As a method to have these items with me all the time, I try to keep them basic, small, and lightweight. Even when I’m walking about at some beach or sightseeing spot, my EDC is simply sitting in my pack along with extra clothes, a rain jacket, and my wallet.


This is one of the most essential (and most utilized) items in my kit. We can’t do much when it’s dark. I always have a tiny, powerful and rechargeable LED flashlight with me. A headlight, as well as a couple of chemical light batons, are available depending on the occasion. However, in most cases, a small flashlight is sufficient for long-distance trips.

Water filter

While I can’t say that having my Sawyer kit and a Lifestraw has kept me alive on camping excursions, they’ve certainly come in handy more often than not. During my street training exercises and outdoor adventures, I’m accustomed to less-than-ideal water. However, there’s a limit to this, of course, and when I’m geographically separated from home, I become more cautious for obvious reasons.

Emergency blanket

This is a versatile gadget that has several applications in a tiny, lightweight device. It can be used in cold, heat, and all sorts of conditions.

Folding knife

A good quality Swiss Army or tactical folding knife has so many applications and possibilities during a long-distance trip, especially if it contains a few tools like flat and Philips screwdrivers, bottle and can openers, glass breakers, a file, etc. If you’re going by air, be sure to include it in your luggage. It’s acceptable to bring it with you if you travel by train, bus or automobile. I do most of the time.

Connection kit

Here are a few of the cables and connectors you’ll need (USB, USB-C, micro USB, etc.) as well as wall chargers that work with your devices. Check and double-check everything before use.

Medical kit

If you suffer from any illness, you understand that this is a must-have, so keep your medications (and some extras) on hand just in case. I usually take a little travel pack on long-distance trips containing several pain and sinus medications, various bandages in different sizes, a few cleaning swabs, and a few gauzes.

Also, don’t forget your lip balm and a tiny container of Vaseline (which has a thousand applications – from moisturizer to rash treatment and even fire starting). I also bring a tiny soap bar with me because it’s useful for cleaning cuts and bruises, as well as taking an emergency shower if my convenience kit is lost for any reason.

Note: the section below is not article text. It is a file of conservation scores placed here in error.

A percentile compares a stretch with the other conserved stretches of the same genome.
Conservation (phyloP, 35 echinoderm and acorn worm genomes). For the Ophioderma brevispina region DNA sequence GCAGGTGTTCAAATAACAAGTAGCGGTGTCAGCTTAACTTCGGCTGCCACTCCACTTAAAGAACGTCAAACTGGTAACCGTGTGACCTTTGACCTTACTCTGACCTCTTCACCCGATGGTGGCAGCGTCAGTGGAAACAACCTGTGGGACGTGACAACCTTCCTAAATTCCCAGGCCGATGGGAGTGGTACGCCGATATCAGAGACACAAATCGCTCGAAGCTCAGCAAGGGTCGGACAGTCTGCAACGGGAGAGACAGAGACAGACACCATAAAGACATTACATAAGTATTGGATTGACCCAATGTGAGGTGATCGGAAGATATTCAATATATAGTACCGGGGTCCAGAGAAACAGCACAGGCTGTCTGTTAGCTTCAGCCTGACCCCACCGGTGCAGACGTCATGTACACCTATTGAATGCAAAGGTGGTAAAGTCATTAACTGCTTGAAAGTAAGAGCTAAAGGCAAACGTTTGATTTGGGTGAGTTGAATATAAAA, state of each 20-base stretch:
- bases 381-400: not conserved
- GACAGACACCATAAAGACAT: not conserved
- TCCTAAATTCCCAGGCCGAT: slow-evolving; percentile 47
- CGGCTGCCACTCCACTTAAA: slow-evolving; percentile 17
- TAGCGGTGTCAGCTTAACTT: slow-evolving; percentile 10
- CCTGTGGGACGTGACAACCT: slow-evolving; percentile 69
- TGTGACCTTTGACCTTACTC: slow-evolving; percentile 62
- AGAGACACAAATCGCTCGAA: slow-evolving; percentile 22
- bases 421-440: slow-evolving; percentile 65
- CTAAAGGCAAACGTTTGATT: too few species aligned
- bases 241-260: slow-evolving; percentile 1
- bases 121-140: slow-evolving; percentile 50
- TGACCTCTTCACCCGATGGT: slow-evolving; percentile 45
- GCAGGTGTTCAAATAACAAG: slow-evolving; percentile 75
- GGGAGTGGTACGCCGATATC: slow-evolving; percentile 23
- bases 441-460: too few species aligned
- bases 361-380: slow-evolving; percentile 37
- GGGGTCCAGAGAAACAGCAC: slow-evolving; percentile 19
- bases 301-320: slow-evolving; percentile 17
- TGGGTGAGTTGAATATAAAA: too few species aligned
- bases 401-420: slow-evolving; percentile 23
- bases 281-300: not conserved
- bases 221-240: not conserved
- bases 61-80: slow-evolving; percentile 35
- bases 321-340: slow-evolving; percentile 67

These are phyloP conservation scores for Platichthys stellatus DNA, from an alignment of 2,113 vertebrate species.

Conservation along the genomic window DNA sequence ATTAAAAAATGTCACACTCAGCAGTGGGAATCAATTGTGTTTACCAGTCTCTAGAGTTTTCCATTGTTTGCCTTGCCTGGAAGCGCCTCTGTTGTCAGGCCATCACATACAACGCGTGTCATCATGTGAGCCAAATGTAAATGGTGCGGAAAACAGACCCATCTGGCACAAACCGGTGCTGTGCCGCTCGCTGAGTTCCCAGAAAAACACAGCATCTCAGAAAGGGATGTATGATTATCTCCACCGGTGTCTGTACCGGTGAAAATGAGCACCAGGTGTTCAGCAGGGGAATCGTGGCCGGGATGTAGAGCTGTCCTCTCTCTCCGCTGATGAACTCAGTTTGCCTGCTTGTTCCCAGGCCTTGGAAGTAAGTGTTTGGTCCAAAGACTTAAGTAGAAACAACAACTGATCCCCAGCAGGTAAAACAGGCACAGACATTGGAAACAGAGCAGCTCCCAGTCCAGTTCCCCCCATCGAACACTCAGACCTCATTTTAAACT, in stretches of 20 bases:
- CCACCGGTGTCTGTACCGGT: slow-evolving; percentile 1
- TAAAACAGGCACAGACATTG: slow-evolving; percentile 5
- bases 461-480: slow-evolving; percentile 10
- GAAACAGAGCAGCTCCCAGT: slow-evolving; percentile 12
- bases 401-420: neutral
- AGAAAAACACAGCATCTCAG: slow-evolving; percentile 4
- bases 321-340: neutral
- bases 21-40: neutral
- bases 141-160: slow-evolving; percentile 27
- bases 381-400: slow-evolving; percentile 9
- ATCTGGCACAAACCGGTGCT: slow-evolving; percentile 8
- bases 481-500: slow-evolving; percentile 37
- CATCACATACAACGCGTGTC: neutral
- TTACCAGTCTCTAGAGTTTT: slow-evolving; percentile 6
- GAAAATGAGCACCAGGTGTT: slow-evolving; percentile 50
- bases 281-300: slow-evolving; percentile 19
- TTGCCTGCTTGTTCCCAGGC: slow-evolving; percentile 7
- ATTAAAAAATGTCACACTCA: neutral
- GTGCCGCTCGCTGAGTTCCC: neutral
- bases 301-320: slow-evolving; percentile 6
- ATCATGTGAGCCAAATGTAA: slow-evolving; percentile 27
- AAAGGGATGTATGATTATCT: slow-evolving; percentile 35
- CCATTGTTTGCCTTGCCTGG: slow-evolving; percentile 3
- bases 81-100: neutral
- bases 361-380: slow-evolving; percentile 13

Sun and insect protection

It can be hellish to suffer from sunburns or insect bites. This is only a bother in normal situations and most tourist locations. It may make us ill or at the very least extremely uncomfortable after a storm, landslide, or another calamity has passed. Get some ointment for stings or bites as well since no matter what, some bugs will not leave you alone.

Solar kit

I always carry my tiny 25W solar panel with two USB ports around for long-distance trips. It has saved me numerous times on vacation trips while I’m away from home. Also, my 20.000mAh battery bank, which includes a small LED light (very useful).

Firestarter kit

My EDC fire-making kit consists of a small torch lighter and an ordinary lighter, which is all I need. Take some stormproof matches and a flint if you want to be completely prepared (or anticipate a more serious emergency). Just remember that you must know how to use them.


Cash may get us out of a bind, regardless of the circumstance. It’s impossible to be prepared for every contingency with gear or goods. Carrying a complete bug-out or emergency bag on every journey, holiday, and non is just not practical or feasible. Cash is the most adaptable prepping resource. Always keep some cash, cryptocurrency, and silver on hand.


I’ve got a color copy of my paperwork in an airtight sealed envelope. I also have a password-protected pen drive with images, as well as a password-protected file application on my smartphone.

long-distance trip travel kit Extras

I have a pair of reading glasses and impact-resistant sunglasses to protect my eyes from the sun. Some rope may also be quite useful. Not just for survival, but also for making a clothesline, wrapping, or anything else. Paracord is a popular option; however, there’s no need to be tactical here, so whatever works is fine.

A lightweight rain poncho may also be utilized for a variety of applications (packing, tarp, ground liner, etc.) during various scenarios. I keep a few packs of Ready Hour’s Case pack foods with me everywhere I go, just in case.

Long-distance trip travel Gear VS carried gear

Yes, things are pretty nuts right now, so if there ever was a time to take extra precautions for yourself and your family, maybe it’s not too late to consider some of the more “extreme” preps. Again, this is a rather personal decision.

If you want to go prepared, for whatever reason (use your discretion – if you have children or elders with you, for example), it’s a good idea to include a few alternatives. A compact stove (spirit or solid fuel), gummy bears, multivitamins — these are all optional items that you might want to think about if you’re traveling with others who need to be prepped for.

And don’t forget to have a good time while you’re there. Live in the moment while keeping your situational awareness and appropriate level of preparedness high.

Have a nice trip, everyone!